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I need an eye-rolling icon
james_nicoll
SF: our FTL drives, time machines and zero point energy generators are ever so more realistic than anything stupid fantasy books offer.

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Reading science fiction practically makes you a real live scientist!

I can feel my psionic powers growing! Maybe I am evolving into a higher life form.

OF COURSE I jumped in with both feet. Among other things I offered up my theory that the increase in attention that fantasy has been receiving of late is one of the signs that the collapse of western civilization is not too far off. (People would rather not deal with reality….)

A lot of silliness followed.

I think all those time machines have confused his sense of the flow of time and left him living backwards. Like Merlin!


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our wormholes might just as well be the mystical anuses of space-borne genies

This image is going to make my ST:DS9 rewatch immensely more entertaining.

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Ooh, is that a new icon?

A scientific approach would be to study science fiction fans and fantasy fans to find what intellectual differences there are between them (if any) rather than arguing from first principles like an ancient Greek philosopher.

But that opens the possibility of evidence that DOESN'T support his argument! {clutches pearls}

Well, FTL/ZPG is actually fantasy. The only true SF is the realistic sort that realistically portrays or grim meathooky future of DOOOOMED!!!! AMERICA and Eurabia.

It IS so possible to write science fiction that is ever so realistic and doesn't play with six dozen impossibilities before breakfast!

Except if you do so, you get reviews that denounce it for not being real science fiction at all, but a second-rate thriller like Michael Crichton:
This tension between quality and lack of critical success has, on the other hand, led to a tradition in SF that tried to make the genre palatable, relatable, clean, acceptable, slowly draining the genre of everything that made it as powerful as it was. Charles Stross’ 2007 novel Halting State represents a kind of end point for this development. It would be silly and facetious to compare it to accomplished works of science fiction. In fact, the author it most resembles is not strictly speaking a SF writer, it’s Michael Crichton.

Draining the genre of power by eschewing zero-point energy and FTL!

Edited at 2011-02-08 11:35 am (UTC)

In other words, you don't have to worry about power drain if you're using zero point energy?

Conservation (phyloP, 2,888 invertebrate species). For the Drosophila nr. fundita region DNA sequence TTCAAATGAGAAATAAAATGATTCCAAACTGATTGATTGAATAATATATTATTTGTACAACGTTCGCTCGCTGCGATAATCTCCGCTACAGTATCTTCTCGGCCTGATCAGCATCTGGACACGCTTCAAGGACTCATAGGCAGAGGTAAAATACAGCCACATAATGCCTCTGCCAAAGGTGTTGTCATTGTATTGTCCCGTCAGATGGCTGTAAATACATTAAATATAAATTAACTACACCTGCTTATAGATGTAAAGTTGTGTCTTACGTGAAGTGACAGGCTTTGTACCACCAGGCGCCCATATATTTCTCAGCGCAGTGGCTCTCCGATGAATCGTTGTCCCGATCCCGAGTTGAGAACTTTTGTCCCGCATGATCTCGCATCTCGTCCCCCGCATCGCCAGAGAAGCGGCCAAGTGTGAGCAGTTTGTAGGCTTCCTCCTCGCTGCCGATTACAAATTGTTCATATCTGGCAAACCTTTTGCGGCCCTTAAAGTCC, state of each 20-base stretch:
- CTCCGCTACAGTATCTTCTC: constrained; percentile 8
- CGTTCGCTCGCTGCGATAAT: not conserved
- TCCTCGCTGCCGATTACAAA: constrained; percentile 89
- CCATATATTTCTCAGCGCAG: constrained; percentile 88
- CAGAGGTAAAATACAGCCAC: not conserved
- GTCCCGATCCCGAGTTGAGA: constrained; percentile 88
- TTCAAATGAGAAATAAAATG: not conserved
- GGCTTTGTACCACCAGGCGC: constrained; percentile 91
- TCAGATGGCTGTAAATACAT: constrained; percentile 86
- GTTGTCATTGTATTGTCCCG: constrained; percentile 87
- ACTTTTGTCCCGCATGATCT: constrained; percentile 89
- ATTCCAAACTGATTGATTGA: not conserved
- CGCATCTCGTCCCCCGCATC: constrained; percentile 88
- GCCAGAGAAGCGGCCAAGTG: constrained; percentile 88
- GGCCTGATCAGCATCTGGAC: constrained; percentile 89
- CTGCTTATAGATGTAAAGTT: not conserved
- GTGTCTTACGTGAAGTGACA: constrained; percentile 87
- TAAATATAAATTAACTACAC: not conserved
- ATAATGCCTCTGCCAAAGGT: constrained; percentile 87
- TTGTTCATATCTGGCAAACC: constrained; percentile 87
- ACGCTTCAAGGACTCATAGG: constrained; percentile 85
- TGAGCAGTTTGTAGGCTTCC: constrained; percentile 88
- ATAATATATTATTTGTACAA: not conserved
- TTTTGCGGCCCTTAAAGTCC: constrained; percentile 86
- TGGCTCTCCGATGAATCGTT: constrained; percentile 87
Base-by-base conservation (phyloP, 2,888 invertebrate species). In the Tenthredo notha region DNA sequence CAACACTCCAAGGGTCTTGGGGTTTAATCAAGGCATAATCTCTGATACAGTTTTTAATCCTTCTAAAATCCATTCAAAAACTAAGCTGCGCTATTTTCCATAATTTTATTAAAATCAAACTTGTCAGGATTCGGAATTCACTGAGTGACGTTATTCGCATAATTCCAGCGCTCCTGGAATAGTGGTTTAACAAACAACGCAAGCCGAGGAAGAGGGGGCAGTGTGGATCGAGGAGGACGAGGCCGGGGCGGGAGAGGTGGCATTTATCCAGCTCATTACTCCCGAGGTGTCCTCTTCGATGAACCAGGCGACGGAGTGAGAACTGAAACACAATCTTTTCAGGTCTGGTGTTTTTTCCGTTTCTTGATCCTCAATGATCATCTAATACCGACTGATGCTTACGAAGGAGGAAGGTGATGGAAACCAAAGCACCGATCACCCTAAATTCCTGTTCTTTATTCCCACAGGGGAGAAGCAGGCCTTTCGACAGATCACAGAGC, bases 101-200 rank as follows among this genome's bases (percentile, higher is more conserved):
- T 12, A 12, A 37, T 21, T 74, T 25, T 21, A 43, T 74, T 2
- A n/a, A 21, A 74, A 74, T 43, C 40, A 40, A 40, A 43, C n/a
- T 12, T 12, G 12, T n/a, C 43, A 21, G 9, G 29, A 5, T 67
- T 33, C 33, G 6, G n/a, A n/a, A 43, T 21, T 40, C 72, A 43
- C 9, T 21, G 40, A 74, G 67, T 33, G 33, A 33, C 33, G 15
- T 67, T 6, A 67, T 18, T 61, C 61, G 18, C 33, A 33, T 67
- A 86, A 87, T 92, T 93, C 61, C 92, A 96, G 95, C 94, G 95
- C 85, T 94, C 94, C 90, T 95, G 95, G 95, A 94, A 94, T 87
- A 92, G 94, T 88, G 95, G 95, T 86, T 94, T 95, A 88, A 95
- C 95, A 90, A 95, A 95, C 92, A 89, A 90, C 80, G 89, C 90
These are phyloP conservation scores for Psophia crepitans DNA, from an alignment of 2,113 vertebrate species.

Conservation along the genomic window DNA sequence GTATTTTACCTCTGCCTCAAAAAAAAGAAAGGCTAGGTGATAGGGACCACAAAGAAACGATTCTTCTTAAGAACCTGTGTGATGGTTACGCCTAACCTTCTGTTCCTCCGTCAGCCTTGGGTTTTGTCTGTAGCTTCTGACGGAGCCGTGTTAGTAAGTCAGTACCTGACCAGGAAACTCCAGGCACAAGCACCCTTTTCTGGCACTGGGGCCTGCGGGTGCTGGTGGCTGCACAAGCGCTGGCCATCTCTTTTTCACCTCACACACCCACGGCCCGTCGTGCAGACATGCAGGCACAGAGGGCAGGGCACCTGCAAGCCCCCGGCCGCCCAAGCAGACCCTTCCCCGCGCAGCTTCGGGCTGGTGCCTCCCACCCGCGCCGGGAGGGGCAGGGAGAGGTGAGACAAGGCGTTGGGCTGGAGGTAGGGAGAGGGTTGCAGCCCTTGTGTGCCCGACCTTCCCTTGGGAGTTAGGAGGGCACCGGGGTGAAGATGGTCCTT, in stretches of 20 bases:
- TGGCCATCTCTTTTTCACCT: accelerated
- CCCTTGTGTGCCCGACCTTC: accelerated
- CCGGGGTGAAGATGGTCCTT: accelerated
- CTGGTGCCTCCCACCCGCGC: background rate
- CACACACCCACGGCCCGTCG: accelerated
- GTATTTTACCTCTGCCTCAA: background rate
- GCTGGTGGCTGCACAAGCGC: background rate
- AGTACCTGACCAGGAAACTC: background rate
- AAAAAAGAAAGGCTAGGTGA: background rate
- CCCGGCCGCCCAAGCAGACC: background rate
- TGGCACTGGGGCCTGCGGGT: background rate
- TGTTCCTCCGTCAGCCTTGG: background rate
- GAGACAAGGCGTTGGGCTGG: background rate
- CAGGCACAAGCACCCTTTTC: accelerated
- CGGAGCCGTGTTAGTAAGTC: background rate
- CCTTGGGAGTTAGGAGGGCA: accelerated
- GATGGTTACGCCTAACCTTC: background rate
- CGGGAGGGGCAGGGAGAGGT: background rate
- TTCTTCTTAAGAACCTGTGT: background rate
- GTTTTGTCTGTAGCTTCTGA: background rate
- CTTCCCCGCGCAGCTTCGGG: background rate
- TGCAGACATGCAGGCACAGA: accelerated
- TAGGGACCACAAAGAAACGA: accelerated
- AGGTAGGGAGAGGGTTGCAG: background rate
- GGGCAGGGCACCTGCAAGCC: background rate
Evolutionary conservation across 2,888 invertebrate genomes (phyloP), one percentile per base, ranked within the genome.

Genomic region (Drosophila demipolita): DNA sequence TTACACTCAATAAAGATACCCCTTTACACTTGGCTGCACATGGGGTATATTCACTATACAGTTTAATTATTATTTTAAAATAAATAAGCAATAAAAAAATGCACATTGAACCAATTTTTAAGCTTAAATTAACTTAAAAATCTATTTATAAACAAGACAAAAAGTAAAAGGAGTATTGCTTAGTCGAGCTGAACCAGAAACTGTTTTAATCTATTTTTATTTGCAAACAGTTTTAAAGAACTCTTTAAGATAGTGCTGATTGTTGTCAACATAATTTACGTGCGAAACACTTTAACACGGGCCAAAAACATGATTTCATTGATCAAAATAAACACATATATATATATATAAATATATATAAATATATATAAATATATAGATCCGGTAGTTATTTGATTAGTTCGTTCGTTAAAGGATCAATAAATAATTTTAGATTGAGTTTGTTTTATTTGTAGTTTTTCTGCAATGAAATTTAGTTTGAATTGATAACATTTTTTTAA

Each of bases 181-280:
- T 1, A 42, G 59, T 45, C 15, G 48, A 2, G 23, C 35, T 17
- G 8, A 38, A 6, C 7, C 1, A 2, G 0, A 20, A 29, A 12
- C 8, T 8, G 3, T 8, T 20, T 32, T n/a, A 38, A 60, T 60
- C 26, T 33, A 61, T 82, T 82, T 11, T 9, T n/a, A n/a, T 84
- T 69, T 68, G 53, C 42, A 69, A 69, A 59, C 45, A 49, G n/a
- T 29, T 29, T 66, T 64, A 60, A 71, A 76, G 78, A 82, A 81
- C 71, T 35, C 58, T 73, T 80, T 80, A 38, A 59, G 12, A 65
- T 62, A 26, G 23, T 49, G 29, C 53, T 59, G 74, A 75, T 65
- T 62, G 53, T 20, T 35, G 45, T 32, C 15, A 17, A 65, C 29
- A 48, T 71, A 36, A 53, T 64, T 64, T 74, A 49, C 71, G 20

This all rather leads aside the unexamined claim that "realism" is the prime literary value. And if it is...


Raymond Carver for SFWA Grandmaster?

He was experimenting with a technique where the science fictional element is present and never mentioned. Many people mistake that for there being no science fictional element just because it's not present in the text.

But really, all of his stories have a shared universe background where the aliens have dominated the earth for almost a century and forced humanity into a 1970s-1980s simulation environment. Just because the aliens or time frame are never mentioned, people assume they're not there.

'Cause even in black-and-white, robots with human-scale (or maybe better) intelligence and the ability to cause all electrical devices on a planet to cease functioning without permanently wrecking them are real, and magic isn't.

P.S. In 1951, when Gort appeared on the screen, lasers weren't real, either.

(Candor forces me to admit that this may not be a valid argument.)

(no subject) (Anonymous) Expand
This reminds me of the time when a man at Origins told me that he just didn't get fantasy, with a level of condescension on the word "fantasy" that implied he felt it was beneath him to even consider trying.

He was wearing a Marvel t-shirt.

I've heard it argued that superhero stories are really a third genre of fantastic fiction, apart from both SF and fantasy (though they borrow trappings of both, combined with those of crime fiction).

I remember a discussion on rasfw, some years ago, started by (I think) Rebecca Rice, in which she observed that many fans of hard SF seemed to act like fantasy had cooties, and worked hard to keep their stories free of cooties.

If memory serves, the thread, full of posts dedicated to proving her wrong, then developed into a proof that the original post was correct.

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